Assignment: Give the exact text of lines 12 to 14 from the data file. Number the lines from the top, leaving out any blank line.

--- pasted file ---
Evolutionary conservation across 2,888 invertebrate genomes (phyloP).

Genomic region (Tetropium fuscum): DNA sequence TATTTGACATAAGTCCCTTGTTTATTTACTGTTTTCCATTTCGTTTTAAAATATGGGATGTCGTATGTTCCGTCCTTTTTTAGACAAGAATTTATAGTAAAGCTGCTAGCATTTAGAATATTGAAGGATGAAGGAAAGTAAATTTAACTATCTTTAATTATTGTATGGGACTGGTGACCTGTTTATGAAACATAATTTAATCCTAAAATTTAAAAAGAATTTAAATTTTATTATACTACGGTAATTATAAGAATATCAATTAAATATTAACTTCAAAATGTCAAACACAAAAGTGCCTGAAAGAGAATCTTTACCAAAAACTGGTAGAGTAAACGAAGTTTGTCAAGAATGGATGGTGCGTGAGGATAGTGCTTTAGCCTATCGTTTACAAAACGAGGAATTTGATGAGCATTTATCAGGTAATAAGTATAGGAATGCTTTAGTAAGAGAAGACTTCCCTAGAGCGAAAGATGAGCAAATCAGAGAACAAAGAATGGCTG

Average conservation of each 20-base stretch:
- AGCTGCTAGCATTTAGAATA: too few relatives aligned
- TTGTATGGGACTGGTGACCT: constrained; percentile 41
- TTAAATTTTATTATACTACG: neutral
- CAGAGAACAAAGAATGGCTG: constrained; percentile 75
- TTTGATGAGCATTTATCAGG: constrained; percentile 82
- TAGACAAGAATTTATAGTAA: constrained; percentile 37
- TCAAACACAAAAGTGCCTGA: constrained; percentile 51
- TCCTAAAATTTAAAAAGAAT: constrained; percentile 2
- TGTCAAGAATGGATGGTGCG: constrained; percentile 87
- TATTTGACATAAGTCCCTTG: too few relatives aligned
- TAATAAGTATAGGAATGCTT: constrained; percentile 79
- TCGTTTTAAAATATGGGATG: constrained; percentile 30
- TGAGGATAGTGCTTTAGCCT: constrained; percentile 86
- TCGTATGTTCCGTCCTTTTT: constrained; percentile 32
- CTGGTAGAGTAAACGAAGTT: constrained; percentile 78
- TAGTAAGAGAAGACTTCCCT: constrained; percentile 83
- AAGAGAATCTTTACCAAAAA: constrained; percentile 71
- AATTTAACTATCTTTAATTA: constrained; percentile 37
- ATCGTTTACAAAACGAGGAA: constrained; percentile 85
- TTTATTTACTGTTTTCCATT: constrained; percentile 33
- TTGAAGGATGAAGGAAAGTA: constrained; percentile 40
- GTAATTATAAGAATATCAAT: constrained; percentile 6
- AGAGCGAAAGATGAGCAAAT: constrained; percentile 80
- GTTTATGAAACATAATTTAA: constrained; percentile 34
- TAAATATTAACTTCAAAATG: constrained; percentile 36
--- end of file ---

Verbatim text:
- TGTCAAGAATGGATGGTGCG: constrained; percentile 87
- TATTTGACATAAGTCCCTTG: too few relatives aligned
- TAATAAGTATAGGAATGCTT: constrained; percentile 79